Not so long ago, anyone who was traveling had to get their translations and conversions from books. Going on a tour of multiple foreign countries meant having to pack an extra bag full of phrasebooks just so you could get by, which mean that only the most industrious and adventurous would try traveling without a guide. Today, however, with the widespread use of smart phones and smart phone applications, translating during your travels is easier than ever. Here are some apps you might want to download.

Google Translate

Google is the reigning king of the internet, so it should be no surprise that one of their efforts stands out as being among the best. With Google Translate, you can speak your question or statement into your phone's microphone and have it automatically translate them on the screen in one of fifty different languages. It also has a text based entry function. You have to be online to use it, but if you know you're going to be out of service range you can store phrases you'll think you need in your phone's memory.


For trips that take you beyond wi-fi connected hotels and into the wilds where cell service is spotty, Jibbingo is the translation app you want. It has an offline database of over 40,000 words that you can access via text or speech. It even has a speech to speech function, which allows you to let your phone do the talking. Its major drawback is the price, which comes in at $5 or more per language that you wish to translate, but that's not a lot of money to spend to secure peace of mind during your travels.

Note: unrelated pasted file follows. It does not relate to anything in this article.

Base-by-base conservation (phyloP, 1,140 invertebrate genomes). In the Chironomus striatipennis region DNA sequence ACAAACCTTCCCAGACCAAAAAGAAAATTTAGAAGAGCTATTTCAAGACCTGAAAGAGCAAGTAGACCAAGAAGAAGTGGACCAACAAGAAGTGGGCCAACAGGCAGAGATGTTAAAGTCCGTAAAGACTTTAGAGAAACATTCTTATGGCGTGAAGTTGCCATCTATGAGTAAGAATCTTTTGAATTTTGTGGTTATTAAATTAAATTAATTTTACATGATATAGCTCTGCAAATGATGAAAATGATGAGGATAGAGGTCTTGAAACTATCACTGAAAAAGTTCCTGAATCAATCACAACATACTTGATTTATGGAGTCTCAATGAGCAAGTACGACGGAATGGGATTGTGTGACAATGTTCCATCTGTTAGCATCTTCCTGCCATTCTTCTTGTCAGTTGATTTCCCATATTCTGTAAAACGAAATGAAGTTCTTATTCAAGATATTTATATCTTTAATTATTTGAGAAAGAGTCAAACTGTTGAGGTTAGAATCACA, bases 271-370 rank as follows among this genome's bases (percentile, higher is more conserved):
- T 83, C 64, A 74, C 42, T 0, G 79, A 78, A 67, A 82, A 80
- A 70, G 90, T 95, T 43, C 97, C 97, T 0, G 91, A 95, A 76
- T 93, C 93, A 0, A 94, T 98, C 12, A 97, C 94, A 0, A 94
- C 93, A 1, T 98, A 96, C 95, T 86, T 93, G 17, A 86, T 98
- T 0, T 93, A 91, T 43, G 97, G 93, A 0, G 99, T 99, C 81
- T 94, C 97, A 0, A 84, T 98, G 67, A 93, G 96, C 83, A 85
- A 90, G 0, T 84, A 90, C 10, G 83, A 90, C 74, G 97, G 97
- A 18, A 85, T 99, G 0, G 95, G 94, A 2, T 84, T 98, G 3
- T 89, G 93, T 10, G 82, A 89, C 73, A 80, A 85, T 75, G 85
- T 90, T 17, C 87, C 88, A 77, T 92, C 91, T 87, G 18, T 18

Often times the best way to work out a tricky translation is to combine your database results with the input of real speakers who can make your pitch not sound like badly translated Chinese product directions. Interpret lets you do this. It's capable of handling over 50 languages and of pulling results from other databases like Google and Bing as long as your phone is connected to the internet. And best of all, it's free!


At $20 per language, this translation app is one of the more expensive ones, but it has enough features to be worth the money. What sets it apart from the crowd isn't just the 290,000 translations it has in it's database, it's also the fact that it lets you call up dictionaries and word conjugation charts that allow you to talk about subjects in any tense or person. And the best part about it is that it can do all these things without needing an internet connection.

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